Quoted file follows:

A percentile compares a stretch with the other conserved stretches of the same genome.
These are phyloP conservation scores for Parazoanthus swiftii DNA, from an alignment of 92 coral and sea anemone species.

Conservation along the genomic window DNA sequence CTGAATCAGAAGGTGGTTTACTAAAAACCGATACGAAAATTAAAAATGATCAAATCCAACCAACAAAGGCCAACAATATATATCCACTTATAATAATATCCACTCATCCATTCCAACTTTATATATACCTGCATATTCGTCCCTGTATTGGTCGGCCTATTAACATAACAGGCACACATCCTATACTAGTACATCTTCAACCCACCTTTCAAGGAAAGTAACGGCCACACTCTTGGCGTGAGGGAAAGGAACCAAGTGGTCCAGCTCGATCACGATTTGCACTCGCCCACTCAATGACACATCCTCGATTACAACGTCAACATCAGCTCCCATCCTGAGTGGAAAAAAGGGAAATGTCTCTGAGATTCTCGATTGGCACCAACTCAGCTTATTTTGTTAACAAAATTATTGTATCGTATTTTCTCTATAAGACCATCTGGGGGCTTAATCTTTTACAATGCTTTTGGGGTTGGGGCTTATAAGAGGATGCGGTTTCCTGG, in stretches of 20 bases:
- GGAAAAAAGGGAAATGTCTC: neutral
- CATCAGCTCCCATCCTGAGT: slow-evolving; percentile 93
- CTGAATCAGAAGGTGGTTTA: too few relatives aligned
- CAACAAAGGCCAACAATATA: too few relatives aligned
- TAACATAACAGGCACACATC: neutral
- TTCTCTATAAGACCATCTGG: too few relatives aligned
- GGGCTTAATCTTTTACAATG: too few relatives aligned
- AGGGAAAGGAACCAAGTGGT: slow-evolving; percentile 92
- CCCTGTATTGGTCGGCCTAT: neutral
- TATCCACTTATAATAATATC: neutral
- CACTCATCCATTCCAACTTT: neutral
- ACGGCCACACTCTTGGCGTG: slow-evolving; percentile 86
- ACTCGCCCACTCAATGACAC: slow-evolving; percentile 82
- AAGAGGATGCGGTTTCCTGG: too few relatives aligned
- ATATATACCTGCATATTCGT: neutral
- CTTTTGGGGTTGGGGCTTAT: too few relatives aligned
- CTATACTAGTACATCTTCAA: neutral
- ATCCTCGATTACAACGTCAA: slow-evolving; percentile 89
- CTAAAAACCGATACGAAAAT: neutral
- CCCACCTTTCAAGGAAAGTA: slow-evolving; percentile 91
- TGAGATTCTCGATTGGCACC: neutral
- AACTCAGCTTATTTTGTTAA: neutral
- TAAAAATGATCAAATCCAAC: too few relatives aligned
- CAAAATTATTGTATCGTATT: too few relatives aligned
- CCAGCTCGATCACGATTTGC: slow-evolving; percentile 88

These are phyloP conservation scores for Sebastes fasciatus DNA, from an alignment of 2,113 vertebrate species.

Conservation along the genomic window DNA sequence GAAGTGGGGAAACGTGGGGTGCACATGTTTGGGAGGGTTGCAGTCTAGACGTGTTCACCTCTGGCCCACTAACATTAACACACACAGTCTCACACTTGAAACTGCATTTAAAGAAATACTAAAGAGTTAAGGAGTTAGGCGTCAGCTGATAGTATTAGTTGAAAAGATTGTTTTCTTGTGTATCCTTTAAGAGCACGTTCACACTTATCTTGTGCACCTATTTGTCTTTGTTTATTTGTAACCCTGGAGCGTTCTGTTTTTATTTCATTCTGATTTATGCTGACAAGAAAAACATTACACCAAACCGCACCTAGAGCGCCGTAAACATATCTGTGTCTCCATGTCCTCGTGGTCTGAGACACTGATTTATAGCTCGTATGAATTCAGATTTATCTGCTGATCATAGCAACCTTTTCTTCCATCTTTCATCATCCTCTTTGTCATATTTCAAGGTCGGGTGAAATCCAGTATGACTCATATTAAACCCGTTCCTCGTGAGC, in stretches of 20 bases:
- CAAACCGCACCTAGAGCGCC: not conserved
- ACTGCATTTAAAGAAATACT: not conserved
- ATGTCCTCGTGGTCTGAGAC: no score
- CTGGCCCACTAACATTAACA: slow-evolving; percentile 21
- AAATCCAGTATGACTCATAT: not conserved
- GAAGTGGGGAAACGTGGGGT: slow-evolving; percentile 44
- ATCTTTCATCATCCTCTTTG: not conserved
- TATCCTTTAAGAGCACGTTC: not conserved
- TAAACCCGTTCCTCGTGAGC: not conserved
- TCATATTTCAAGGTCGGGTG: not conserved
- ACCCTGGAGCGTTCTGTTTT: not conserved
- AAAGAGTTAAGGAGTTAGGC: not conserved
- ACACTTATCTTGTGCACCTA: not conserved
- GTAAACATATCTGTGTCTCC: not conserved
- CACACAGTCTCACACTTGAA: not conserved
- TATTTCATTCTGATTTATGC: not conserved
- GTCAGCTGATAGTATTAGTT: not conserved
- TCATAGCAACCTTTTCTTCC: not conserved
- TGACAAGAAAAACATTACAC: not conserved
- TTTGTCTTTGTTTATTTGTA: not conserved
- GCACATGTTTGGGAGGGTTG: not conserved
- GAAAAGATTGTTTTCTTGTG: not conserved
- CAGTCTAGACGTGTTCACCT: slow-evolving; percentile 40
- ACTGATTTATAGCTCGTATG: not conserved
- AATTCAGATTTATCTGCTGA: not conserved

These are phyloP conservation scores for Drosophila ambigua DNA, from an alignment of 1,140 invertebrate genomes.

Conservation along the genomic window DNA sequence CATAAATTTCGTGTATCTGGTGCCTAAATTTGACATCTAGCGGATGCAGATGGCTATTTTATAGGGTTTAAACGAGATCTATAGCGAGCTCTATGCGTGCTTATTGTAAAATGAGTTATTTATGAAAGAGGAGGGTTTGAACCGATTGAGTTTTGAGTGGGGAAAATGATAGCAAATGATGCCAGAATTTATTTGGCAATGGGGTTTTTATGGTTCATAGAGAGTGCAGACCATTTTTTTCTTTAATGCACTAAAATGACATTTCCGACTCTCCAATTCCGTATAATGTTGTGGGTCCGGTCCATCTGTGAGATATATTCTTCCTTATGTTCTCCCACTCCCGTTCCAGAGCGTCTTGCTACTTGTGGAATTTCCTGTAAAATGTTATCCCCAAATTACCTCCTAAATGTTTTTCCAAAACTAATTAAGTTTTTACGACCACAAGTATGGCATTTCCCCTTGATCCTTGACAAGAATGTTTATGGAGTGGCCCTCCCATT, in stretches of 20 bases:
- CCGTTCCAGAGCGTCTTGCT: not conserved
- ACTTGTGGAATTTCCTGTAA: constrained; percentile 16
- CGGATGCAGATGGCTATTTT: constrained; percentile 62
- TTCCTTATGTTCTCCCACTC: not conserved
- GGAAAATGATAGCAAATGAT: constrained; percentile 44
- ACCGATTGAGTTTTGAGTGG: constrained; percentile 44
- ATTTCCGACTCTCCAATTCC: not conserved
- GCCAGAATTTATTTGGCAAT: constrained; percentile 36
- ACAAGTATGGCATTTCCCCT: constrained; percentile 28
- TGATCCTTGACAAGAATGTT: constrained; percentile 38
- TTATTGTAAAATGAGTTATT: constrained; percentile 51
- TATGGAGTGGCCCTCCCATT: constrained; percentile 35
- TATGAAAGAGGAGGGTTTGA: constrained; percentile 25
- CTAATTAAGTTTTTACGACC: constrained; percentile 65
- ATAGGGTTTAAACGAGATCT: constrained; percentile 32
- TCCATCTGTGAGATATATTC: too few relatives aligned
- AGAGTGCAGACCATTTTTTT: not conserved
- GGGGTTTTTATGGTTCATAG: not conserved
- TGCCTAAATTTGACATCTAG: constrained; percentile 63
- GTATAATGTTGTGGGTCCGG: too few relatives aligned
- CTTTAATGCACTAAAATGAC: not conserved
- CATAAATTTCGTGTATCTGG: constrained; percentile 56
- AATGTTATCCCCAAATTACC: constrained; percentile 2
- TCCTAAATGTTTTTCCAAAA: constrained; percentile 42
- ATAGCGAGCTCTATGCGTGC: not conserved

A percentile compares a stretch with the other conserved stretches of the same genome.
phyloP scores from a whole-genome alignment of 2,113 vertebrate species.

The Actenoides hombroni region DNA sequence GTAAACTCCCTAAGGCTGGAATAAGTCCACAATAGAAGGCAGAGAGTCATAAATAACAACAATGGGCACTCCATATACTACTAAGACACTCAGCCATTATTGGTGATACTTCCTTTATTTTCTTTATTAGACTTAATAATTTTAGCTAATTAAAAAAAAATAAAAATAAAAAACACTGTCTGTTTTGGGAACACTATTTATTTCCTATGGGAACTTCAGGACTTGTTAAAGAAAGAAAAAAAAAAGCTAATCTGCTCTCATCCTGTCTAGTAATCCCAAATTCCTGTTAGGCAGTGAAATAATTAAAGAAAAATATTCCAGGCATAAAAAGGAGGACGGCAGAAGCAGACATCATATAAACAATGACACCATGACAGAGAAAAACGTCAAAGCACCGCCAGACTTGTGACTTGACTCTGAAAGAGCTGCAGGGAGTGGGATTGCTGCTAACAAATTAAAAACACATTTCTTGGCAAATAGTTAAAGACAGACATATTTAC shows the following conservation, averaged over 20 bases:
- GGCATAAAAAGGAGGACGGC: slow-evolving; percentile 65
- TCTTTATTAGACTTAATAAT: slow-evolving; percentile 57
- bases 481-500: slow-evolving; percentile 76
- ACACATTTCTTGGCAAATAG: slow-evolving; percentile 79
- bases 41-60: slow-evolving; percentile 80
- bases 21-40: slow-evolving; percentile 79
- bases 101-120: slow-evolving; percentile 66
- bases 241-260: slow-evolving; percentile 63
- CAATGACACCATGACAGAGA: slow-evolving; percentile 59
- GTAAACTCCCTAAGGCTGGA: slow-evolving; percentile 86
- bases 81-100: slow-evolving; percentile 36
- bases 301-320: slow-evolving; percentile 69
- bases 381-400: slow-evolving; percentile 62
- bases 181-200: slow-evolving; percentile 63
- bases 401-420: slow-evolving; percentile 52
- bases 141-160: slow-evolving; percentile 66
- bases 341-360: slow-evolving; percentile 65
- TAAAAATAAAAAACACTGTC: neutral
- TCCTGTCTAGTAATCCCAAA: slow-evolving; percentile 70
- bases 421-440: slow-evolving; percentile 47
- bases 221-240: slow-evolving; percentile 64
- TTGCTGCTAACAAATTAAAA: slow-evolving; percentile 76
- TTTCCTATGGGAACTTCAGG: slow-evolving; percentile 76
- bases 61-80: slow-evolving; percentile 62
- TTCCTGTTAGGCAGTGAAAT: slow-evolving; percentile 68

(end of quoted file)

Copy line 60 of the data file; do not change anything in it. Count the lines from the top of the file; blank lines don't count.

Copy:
- CGGATGCAGATGGCTATTTT: constrained; percentile 62